Tips on How to Create Your Own Design Space

posted on November 13th, 2014 by LISOF

Create your own design space

You’ve completed your fashion design course and are ready to face the competitive world of haute couture. You are in the position to reminisce on the days where you spent hours in garment construction classes or revising the history of fashion for your exams and assignments. You are not afraid of dreaming big and you feel that you are capable of turning your dreams into a reality.

Equipped with courage, a comprehensive qualification and your aspirations, you are ready to stake your claim of South Africa’s ever-evolving fashion circuit. (more…)

FAEEZA KHAN

posted on November 5th, 2014 by LISOF

FAEEZA KHAN 2

As LISOF celebrates its 20th anniversary this year, we caught up with ex-Lisof student and prominent fashion designer Faeeza Khan. After studying Actuarial Science, Faeeza decided to pursue a degree in fashion. Raised in an academic household and community, she quickly gained the support of her family, who recognised her creative talent while she was still young. From interning to running her own business, Faeeza becomes the ideal candidate to question about the business of fashion.

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TEA WITH MARIANNE

posted on October 30th, 2014 by LISOF

TEA WITH MARIANNE

Marianne Fassler’s work has been respected by dignitaries from all over the world because of the authenticity in her heritage. One could place her name next to the likes of Vivienne Westwood, and appropriately so, as her designs convey her legacy, political commentary and passion for craftsmanship. After years of working her way to the top, Marianne Fassler has created a legacy built on a solid foundation.

I had to understand how a designer can believe in their country so whole-heartedly, making it the driving force behind her successful career. On growing up, Fassler says, “I learnt to appreciate a lot of things that most would take for granted nowadays, and for me that would be a sense of identity. A sense of identity that reflects where I come from by putting me in the context of my own personal history, where I live and how I see myself in a place. This gives me, as a designer, a sense of integrity. I grew up in a home which fed my creative intelligence with artists and politicians roaming the halls. My parents were very tolerant and, as a young Afrikaner, I didn’t just grow up in my own culture. They taught me to ‘think global’ from a young age and from there on, I was open to explore different political movements, cultures and religions as a young woman. I have seen this country going through rough times, and even through the bad times I have always felt like an African.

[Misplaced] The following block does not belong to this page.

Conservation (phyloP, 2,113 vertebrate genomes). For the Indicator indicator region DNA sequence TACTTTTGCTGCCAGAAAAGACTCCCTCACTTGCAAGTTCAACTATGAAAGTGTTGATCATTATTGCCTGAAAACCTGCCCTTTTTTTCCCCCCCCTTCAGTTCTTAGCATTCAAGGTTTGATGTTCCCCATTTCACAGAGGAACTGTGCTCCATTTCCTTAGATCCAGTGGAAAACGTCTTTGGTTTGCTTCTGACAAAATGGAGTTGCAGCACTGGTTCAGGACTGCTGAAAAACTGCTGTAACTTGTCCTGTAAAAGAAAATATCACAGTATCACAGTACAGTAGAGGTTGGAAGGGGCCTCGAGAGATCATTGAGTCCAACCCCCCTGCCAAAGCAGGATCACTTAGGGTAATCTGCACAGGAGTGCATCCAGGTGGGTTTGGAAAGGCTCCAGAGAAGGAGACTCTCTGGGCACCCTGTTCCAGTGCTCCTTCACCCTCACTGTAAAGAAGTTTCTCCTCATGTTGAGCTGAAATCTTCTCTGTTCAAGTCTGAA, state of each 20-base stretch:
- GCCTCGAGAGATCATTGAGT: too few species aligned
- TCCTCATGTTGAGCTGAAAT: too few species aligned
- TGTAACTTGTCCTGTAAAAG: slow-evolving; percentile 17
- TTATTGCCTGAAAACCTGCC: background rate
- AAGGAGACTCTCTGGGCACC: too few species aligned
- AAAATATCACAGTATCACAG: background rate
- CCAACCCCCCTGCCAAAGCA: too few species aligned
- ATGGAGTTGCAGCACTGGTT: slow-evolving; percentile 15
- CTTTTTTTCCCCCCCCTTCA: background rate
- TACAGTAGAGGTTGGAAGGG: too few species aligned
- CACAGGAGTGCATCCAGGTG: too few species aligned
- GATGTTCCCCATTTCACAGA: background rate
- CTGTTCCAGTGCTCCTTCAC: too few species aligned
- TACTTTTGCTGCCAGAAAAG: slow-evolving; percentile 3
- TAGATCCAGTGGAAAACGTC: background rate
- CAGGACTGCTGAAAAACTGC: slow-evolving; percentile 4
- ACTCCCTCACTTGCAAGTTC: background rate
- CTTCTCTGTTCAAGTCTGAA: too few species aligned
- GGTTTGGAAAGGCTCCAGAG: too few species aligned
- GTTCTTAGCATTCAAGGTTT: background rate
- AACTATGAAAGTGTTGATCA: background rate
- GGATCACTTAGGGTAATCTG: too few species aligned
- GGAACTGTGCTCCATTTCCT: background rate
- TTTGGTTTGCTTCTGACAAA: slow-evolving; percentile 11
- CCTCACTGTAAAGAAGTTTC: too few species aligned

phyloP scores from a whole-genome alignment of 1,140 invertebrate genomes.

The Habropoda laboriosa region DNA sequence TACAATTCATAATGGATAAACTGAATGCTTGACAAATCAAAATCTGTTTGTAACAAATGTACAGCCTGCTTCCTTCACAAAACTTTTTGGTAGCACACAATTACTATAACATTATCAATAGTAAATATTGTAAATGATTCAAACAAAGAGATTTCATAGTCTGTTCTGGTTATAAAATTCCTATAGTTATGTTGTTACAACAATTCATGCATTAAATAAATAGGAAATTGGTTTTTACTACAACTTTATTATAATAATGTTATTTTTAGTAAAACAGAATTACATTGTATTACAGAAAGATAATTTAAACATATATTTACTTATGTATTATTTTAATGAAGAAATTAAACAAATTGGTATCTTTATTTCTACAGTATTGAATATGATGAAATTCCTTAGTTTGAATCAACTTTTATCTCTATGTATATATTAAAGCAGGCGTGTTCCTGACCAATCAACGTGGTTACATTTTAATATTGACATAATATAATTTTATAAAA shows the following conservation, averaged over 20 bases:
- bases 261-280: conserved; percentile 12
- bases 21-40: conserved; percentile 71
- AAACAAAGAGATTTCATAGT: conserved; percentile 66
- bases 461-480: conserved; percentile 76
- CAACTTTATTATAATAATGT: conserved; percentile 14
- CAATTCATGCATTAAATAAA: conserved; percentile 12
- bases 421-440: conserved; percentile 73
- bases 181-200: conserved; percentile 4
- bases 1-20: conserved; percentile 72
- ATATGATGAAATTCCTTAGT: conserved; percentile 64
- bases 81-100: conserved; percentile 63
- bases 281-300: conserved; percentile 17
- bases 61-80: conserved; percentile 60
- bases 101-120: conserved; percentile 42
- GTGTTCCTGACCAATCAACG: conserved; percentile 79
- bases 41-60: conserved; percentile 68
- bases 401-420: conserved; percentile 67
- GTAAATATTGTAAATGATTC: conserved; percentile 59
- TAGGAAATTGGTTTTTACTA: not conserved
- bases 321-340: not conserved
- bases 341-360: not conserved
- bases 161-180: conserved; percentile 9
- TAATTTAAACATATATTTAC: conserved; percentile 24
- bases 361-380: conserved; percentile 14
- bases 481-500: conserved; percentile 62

She speaks of identity with passion and wisdom, adding, “I think if fashion truly reflects who you are it will always reflect a sense of identity. We as South Africans need to be mature enough to own our identity as individuals who want to be seen and respected”.

“It’s strange how our young designers spend more time on the internet looking for inspiration when Africa is a perennial jungle of inspiration for Europeans and Americans and yet here we are looking abroad to discover that ‘print’ is in fashion”.

“Young people need to be more conscious of their country. We need to acknowledge how far this country has come and start to recognise talent for what it is. I believe as a fashion designer you should reflect where you come from”.

Changing to the topic of fashion, Marianne says everything starts on the streets. “Not only in the streets of Africa but on the streets of Paris. Yves Saint Laurent created a perfume called The Left Bank. He said, on that side of the river, there are far more interesting people. The people on the Right Bank never socialised with the others from across the way but then the music started happening on the Left Bank. People went because Yves St Laurent said that creativity could be found there. He then created his best works inspired by those people, inspired by the streets and it was fresh. He was inspired by the vibrancy of life found in a place which had been stripped of all the façade of modern society and diplomacy”.

“You have to learn the language in order to change perception. As designers; as trend analysts, you need to learn your context within the fashion industry in order to stay relevant and distinct in this industry, especially on a global aspect”.

“Educate yourselves with intelligent material such as writings by academic writers such as Vanessa Friedman because they will always contextualise fashion in a way for you to utilise it in your life”.